Monday, April 13, 2009

Promised Land

It's been nearly a month since my return from Israel... and I'm still reflecting over many of the things I experienced while I was out there.

One thing that strikes me particularly at the moment, is the number of different names we have for the area - Israel, Palestine, Canaan, The Promised Land, The Holy Land...

Of all these, the one that resonates most powerfully with me is The Promised Land. It is a name that holds reassurance for the wanderer, the one who has eked out an existence in the desert whilst every other dog has seemingly repeatedly had his day. It is a name that holds hope for the future.

One thing that has played a lot on my mind since I've got back, are the events described in the book of Numbers, chapters 13 and 14:

After their God engineered miraculous escape from Egypt, the Israelites had been wandering the Sinai Peninsula and had reached a place called Kadesh in the desert of Paran. God commanded Moses to despatch a leader from each of the 12 tribes, to carry out a covert operation in the land.

40 days later, the band of spies return successfully, bearing the mother of all fruit baskets from their little adventure.

The good news - "We went into the land to which you sent us, and it does flow with milk and honey! Here is its fruit."

The not so good news - "But the people who live there are powerful, and the cities are fortified and very large. We even saw descendants of Anak there. The Amalekites live in the Negev; the Hittites, Jebusites and Amorites live in the hill country; and the Canaanites live near the sea and along the Jordan."

All around the camp came the loud murmur of a nation grumbling at the prospect of entering such a land... they were a real "glass half empty" lot.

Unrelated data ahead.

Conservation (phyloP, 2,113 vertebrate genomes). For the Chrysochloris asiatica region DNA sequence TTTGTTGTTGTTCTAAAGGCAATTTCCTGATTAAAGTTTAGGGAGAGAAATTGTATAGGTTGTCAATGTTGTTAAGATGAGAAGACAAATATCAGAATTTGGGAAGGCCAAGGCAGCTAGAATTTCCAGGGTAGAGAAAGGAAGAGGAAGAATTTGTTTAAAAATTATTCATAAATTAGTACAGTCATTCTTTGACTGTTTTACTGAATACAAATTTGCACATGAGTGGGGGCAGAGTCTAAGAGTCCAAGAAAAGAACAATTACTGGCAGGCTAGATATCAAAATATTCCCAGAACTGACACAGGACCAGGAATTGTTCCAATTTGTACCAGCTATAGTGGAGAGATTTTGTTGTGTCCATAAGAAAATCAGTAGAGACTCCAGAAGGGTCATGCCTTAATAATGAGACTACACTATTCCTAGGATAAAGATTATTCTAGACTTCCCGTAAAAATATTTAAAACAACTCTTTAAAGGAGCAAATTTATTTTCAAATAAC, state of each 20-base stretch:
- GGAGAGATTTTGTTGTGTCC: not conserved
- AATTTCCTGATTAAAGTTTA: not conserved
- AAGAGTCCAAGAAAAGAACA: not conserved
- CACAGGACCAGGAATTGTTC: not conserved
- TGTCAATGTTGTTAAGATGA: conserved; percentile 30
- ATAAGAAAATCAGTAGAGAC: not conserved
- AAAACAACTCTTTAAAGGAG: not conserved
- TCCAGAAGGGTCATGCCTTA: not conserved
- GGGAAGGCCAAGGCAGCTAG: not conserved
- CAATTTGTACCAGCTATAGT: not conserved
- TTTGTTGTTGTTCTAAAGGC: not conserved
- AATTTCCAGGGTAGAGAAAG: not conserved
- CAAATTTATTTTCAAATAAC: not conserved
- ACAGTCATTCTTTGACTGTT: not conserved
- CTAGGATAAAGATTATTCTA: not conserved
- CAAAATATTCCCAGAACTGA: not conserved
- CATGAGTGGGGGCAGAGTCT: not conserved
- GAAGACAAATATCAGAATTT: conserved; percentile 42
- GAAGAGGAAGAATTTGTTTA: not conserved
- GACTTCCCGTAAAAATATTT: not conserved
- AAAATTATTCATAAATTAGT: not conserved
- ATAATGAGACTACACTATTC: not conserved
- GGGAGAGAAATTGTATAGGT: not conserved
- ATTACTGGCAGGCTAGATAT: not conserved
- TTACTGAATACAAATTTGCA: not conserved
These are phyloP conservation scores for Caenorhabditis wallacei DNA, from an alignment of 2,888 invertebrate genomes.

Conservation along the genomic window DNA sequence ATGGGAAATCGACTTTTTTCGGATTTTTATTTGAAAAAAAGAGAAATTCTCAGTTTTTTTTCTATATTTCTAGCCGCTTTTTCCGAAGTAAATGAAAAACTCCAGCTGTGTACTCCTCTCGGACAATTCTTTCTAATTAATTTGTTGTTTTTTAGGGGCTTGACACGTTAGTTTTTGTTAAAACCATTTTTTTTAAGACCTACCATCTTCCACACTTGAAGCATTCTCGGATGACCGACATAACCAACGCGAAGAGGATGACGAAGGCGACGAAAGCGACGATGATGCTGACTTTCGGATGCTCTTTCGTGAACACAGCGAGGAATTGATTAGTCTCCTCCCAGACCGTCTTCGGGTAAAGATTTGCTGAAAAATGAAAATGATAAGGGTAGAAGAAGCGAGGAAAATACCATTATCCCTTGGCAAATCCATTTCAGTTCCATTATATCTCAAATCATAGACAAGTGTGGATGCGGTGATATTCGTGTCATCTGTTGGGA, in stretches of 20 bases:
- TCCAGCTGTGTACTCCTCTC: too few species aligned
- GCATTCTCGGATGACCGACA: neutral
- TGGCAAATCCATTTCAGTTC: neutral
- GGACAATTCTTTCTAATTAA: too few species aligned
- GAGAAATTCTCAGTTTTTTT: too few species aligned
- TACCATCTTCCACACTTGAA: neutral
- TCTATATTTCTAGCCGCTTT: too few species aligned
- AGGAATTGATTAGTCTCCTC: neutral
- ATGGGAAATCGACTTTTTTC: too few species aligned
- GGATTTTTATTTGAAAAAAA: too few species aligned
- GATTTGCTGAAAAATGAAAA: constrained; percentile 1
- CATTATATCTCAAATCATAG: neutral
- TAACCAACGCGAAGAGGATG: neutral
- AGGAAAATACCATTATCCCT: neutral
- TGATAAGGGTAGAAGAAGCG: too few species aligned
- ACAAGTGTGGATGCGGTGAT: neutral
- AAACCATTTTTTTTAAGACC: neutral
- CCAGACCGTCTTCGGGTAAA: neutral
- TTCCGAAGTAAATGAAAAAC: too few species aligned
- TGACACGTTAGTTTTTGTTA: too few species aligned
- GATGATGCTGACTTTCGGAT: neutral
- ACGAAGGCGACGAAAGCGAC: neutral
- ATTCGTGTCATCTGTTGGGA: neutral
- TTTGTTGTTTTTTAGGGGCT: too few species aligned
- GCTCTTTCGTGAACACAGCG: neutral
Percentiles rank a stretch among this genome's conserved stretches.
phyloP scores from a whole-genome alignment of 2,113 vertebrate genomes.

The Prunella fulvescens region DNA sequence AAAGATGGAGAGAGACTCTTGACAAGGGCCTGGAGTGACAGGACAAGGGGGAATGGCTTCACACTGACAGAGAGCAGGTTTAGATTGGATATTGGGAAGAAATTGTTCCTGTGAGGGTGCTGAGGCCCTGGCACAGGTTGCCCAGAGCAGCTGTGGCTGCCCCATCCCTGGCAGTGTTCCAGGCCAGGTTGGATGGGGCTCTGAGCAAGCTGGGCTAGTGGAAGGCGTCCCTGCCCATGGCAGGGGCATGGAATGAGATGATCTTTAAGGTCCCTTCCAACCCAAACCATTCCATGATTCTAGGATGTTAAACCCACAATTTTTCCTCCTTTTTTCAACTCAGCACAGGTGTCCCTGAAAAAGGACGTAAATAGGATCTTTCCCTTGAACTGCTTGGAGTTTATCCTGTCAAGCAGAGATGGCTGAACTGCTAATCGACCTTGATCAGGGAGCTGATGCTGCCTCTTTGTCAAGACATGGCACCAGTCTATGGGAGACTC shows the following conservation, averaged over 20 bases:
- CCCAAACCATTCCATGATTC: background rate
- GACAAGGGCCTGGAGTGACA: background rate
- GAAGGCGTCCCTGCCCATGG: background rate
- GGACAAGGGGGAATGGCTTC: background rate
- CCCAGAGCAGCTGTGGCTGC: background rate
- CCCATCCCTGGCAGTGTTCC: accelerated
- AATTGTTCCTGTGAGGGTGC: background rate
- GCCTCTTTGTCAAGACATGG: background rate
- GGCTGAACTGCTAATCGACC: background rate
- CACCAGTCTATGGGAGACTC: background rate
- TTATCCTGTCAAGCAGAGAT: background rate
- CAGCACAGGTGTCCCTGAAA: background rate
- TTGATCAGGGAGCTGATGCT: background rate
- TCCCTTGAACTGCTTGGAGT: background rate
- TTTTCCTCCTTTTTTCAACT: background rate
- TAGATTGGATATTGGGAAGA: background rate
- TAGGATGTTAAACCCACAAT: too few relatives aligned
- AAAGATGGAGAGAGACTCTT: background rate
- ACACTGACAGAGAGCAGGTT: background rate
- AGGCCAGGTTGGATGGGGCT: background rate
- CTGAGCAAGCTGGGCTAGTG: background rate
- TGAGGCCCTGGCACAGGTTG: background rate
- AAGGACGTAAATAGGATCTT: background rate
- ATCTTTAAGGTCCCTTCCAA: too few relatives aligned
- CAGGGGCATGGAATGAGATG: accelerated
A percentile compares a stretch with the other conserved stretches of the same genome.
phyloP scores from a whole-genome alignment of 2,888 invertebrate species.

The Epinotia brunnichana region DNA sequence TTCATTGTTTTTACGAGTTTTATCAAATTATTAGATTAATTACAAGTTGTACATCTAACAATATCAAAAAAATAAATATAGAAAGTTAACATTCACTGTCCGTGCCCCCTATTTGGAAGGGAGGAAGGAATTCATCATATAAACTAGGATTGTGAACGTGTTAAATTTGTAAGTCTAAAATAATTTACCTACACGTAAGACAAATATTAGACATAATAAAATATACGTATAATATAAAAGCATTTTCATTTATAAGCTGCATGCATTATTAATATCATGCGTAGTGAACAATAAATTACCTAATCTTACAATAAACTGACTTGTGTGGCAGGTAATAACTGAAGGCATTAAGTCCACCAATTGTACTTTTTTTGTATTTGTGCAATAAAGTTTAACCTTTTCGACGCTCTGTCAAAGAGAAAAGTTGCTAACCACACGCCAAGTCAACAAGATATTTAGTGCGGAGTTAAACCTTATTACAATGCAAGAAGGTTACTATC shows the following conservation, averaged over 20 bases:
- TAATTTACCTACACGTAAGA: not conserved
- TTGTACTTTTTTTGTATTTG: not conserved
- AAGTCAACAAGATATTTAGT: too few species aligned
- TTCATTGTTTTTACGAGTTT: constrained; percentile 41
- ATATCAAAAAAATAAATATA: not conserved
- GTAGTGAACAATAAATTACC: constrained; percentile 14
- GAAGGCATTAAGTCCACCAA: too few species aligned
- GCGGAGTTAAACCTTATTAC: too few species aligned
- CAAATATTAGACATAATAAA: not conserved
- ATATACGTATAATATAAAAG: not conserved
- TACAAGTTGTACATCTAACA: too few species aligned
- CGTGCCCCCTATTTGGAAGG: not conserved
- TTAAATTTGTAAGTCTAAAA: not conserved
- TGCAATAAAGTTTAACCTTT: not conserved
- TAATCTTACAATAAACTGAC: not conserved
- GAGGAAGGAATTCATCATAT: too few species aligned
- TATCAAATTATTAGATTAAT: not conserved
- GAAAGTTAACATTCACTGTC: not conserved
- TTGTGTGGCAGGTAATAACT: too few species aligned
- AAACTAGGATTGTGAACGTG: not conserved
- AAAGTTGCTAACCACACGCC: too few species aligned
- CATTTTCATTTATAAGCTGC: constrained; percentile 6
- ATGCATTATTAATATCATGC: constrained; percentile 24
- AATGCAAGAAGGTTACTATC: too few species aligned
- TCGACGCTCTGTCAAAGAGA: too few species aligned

In response to this, Caleb then pipes up "We should go up and take possession of the land, for we can certainly do it."

But the Israelites weren't having that... as quick as a flash, all the other spies with the exception of Joshua suddenly embellish the story and transform the inhabitants of Canaan into superhuman warriors (the Nephilim they refer to had such a reputation); they came up with the following cop outs...

"We can't attack those people; they are stronger than we are."

"The land we explored devours those living in it. All the people we saw there are of great size. We saw the Nephilim there (the descendants of Anak come from the Nephilim). We seemed like grasshoppers in our own eyes, and we looked the same to them."

Isn't it amazing? How quick we are to forget God's promises... and how easily we forget his deeds for our own convenience?

They should have known better... not long before these events, the whole nation had witnessed God work through Moses - turning the sea to dry land and sweeping away the armies of Pharaoh as those waters returned to their rightful place.

The same God who performed such a feat... and who had led them safe through the desert thus far, was now calling them into the receipt of his divine promise. Would he really have done that if he wasn't prepared to back them up as had previously done?